Back roads in central Florida are a nice alternative to risking life and limb on the Interstate. You can drive almost as fast, but the two opposing lanes impose a certain discipline, and there's no comparison in traffic congestion. After a family reunion on the margins of Disney World, I headed back to the Gulf coast through the orange groves of "Frostfree" and other colorfully-named places. Passing over Troublesome Creek, I wasn't far from Soggy Bottom. Had the Coen brothers (of O Brother, Where Art Thou? fame) been inspired or was this an echo of the 2000 hit comedy? In any case, a road works sign informed me that "State Prisoners at Work" were up ahead, but I detected no chain gangs.
My genial host in Sarasota marveled at my wanting to drive through what he called "cracker country," but it's all part of my "cultural learnings," as Borat would say. At least this rather pretty swath of the state has a real economy - though apparently based on a citrus monoculture - compared to the Florida coastline, where the part of the population not earning its living from tourism sells life's necessities (and a lot of dross too) to the other part that is dependent on the "snowbirds," that quaint expression describing the Northerners (American and Canadian) who migrate south for the winter. There were even rolling hills and lakes that didn't appear to be glorified swamps.
As with other parts of rural - especially Southern - states, there are lots of churches, some part of larger denominations like the First Baptists, others of various pentecostal evangelical fundamental persuasions. The percentage of "manufactured homes" (mobile homes to you and me) is very high, and the contrast with the faux-Spanish stuccoed condominiums and villas of urban Florida couldn't be more striking.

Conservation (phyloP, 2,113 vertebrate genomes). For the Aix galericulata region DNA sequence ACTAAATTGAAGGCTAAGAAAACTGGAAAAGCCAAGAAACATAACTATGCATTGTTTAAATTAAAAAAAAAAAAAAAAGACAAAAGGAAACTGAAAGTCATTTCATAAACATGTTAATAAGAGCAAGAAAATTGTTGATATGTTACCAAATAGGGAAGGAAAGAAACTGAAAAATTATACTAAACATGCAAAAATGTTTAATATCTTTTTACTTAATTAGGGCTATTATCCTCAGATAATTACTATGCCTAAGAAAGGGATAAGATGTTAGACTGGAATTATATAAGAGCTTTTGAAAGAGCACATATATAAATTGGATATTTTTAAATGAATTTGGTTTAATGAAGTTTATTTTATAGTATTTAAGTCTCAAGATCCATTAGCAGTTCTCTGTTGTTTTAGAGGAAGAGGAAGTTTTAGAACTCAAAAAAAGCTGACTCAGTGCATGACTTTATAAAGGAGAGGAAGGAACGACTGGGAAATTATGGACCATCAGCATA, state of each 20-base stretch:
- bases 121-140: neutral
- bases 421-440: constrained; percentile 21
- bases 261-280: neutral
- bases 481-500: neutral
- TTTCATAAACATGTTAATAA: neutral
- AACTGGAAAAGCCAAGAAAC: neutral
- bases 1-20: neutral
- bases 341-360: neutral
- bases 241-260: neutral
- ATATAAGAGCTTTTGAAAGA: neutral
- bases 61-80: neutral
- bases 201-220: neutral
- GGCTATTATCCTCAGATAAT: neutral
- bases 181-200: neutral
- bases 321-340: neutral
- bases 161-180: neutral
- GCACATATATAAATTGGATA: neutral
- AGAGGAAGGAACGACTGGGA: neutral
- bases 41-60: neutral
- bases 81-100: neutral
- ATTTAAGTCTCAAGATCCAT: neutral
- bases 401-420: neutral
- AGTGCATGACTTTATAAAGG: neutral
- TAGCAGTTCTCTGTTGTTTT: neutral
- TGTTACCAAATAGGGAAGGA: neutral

Borrowed CDs and NPR (for non-US readers, National Public Radio, the news, music, and culture network) provided aural diversion from the monotony of the orange groves, and no Deliverance moments were had, though I did see a few ramshackle dwellings with anti-social warnings about dogs. Urban or rural, Florida abounds in gun shops, and American flags. To the foreign visitor: the largest American flags fluttering in the breeze are not indicative of a government installation, but show you the way to a car dealership. You can still buy a little plastic gizmo to attach a flag to your rear passenger window, though there are far fewer of these than after the post-9/11 patriotic fervor.
My rambles have gone on long enough. Next: political learnings on things like the health care situation.